EVE Online player thinks no one will notice if he hauls $5,000 worth of items, is wrong

(Image credit: CCP Games)

Being attacked by another player and losing your ship in EVE Online hurts, but few understand the pain a player named Lactose Intolerant is feeling right now. Yesterday, he was ambushed by other players while hauling a lifetime's worth of treasure, losing an astonishing 150 billion ISK, EVE Online's in-game currency. But that isn't even the full number: If you take a look at the the kill report, the damages are much higher, with players estimating the total loss to be closer to 500 billion ISK—which is the equivalent of nearly $5,000 USD when converted to EVE subscription time. It's easily one of the most expensive ship kills since EVE Online first launched 16 years ago.

Though we don't yet have the full picture, what we do know is that Lactose Intolerant was flying an Orca, an industrial command ship that's primarily used to support large-scale mining fleets in EVE Online's more resource-rich systems. Due to their enormous cargo bays, Orcas are also frequently seen hauling goods between EVE Online's various trade hubs.

Hauling anything in EVE Online is a risky endeavour. Players often camp along major trade routes scanning the cargo bays of players as they warp into and out of systems using stargates. If they find someone hauling something particularly expensive, they'll quickly rally an attack force to blow it up. Whether or not that expensive loot drops is random, but these pilots will risk it anyway just to punish other careless players.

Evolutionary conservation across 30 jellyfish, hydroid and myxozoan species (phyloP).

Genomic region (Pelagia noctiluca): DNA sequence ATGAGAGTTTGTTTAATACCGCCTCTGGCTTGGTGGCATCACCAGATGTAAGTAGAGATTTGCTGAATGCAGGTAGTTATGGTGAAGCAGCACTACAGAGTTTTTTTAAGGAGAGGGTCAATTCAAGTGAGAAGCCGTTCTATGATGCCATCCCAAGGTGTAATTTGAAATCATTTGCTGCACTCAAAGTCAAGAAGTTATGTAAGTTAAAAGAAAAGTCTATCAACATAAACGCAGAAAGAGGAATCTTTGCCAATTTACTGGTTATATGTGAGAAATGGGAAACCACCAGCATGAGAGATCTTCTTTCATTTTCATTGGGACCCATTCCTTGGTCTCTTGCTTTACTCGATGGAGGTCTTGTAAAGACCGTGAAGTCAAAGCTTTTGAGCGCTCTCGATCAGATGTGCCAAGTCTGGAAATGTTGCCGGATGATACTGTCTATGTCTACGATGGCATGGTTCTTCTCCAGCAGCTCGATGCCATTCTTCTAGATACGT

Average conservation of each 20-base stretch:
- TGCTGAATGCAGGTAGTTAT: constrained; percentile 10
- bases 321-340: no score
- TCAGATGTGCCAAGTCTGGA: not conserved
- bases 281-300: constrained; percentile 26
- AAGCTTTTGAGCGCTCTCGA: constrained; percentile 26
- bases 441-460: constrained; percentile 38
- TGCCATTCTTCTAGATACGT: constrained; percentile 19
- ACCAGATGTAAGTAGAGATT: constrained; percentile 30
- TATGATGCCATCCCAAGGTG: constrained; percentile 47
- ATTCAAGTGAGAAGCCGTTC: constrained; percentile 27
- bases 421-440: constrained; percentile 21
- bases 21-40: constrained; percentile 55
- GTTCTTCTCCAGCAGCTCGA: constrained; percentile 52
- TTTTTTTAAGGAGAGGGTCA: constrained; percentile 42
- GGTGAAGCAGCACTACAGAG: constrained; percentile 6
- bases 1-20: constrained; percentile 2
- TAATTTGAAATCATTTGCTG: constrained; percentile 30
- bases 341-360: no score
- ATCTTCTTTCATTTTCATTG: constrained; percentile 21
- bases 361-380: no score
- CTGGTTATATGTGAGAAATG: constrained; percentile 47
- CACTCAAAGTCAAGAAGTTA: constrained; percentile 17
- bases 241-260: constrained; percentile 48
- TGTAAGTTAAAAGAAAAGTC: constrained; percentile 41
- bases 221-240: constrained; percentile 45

Up in smoke 

In high-sec space, where Lactose Intolerant was killed, players are protected by an omnipotent NPC police force called Concord. But, just like real police, it takes time for Concord to respond to a crime in progress. Assassins exploit the delay by coordinating a fleet of ships that deal extremely high damage in a single volley, destroying their target beforeConcord shows up. Because of that risk, players looking to haul particularly expensive cargo will typically use highly-specialized ships reinforced with mods to make them extremely fast and hard to target. But not Lactose Intolerant.